An American Father
By Paul Eschbach
Why speak up now? After Charlottesville, I was hurt and angry with our country. I sat up sick, reminded of how ugly we could be as a nation. Maybe if I had spoken up then, there would be one less hurt now.
Racism is a part of the man I am today. Many of you have heard what slurs I was called throughout my life so I won’t repeat them. For whatever reason everywhere I've lived I was viewed as an unknown, an outsider, and someone to fear or hate. I too acted out and was an ignorant child, as my father has reminded me and was quick to correct when he heard an unforgivable outburst. When a classmate opened my front door and screamed a slur at my mother I was filled with rage but my mother was the first to teach me not to let them win by engaging. The hurt I felt I gave back. I wanted so bad to be on a side, wanted to belong. Thankfully I had a few close friends that accepted who I was. I remember thinking about what would happen when I had children and what they would have to face. Hoping that they would never have to feel what I felt. Kitchens were an equalizer for me. It didn’t matter where I was from or who I was, all that mattered was how I put the plate in the window. I thrived on being told I wasn’t fast enough, good enough, or my station wasn’t clean enough. I was used to "you don’t belong." It was all fuel.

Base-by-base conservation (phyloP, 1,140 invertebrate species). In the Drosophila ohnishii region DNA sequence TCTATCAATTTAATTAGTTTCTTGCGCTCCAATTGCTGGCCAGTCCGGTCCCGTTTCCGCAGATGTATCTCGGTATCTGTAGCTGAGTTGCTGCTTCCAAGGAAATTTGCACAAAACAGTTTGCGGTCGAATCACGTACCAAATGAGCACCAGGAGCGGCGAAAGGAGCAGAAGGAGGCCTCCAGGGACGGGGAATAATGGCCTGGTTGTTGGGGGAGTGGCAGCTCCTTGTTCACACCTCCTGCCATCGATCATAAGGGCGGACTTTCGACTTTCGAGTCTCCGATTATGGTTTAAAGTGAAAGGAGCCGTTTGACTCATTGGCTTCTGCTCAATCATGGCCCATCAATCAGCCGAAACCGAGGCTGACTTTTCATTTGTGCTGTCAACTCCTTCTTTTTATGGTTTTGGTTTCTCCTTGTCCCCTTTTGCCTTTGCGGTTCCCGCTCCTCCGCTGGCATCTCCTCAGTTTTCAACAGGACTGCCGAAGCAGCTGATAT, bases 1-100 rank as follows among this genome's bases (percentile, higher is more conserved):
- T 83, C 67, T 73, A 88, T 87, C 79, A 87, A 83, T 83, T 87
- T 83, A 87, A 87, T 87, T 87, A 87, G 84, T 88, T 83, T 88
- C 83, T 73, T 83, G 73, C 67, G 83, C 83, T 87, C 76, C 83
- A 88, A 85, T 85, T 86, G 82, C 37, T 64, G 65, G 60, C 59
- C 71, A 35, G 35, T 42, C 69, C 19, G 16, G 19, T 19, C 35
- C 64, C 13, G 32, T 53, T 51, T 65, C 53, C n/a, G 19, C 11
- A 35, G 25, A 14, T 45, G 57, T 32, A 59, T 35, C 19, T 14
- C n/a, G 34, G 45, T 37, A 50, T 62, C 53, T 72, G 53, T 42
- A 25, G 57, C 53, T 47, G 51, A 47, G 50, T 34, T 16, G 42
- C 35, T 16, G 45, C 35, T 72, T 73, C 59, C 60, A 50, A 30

Friends laugh now when I tell them of my past and say "Paul you’re white." I'm not, I’m Paul, son to a mother from Guam and whose ethnic background is deeper than just Pacific Islander. I'm a son to a father who is white but has never taught me color and only ever tolerated tolerance. I'm an uncle to two nephews with Egyptian ancestry. I'm a husband to a woman with Jewish blood. I'm a father to a little girl who will now carry this burden in America. I’ll do my best to raise her to love and treat everyone with respect, like my parents tried to do with me. I’ll do my best to snuff it out if she brings it home and to teach her to be proud of who she is.
As a founder of Betera, I will bring these values with us as we grow. Our future as a nation depends on how we carry ourselves every day and what we tolerate and teach in our homes and communities. We are a country that welcomes the tired, the poor, and the huddled masses, but Xenophobia and Racism have prevented us from being a safe space for all. We can and should be better.
Paul Eschbach is one Betera’s founders. He lives with his family in Larkspur, CA.